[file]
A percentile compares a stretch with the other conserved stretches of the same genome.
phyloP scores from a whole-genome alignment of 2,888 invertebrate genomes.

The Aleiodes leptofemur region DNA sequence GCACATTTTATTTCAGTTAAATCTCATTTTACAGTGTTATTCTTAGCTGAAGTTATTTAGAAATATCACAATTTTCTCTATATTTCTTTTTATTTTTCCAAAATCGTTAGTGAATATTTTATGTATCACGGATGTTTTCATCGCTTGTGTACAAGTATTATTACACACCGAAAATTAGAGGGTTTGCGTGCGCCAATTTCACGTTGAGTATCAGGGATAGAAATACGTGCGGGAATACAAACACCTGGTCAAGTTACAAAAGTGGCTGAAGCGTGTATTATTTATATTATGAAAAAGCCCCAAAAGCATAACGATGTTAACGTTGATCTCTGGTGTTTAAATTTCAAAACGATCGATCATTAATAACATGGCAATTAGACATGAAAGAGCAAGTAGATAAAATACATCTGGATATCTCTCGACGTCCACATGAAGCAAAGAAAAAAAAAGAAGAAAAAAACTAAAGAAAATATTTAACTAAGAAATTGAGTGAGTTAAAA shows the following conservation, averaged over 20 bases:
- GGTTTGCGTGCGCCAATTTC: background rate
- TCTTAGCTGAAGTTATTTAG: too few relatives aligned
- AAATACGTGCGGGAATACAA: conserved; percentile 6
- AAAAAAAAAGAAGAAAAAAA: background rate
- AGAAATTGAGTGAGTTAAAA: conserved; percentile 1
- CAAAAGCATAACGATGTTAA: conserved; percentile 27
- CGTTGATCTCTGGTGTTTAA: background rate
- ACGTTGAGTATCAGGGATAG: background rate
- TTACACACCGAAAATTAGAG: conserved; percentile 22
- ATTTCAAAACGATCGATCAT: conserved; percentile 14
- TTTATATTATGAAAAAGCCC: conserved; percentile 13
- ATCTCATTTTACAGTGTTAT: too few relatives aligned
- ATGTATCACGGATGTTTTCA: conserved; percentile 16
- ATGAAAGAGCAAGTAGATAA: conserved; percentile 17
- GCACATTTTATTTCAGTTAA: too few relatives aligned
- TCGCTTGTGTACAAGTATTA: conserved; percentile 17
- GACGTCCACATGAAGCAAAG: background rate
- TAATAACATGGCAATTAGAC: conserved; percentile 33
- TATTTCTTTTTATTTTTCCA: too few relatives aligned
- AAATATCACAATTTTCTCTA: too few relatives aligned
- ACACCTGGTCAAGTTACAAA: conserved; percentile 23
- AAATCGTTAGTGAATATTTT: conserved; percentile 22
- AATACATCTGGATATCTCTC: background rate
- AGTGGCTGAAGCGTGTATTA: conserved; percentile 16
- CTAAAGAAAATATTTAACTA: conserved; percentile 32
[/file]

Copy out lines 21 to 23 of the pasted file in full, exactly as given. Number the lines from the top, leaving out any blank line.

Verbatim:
- TAATAACATGGCAATTAGAC: conserved; percentile 33
- TATTTCTTTTTATTTTTCCA: too few relatives aligned
- AAATATCACAATTTTCTCTA: too few relatives aligned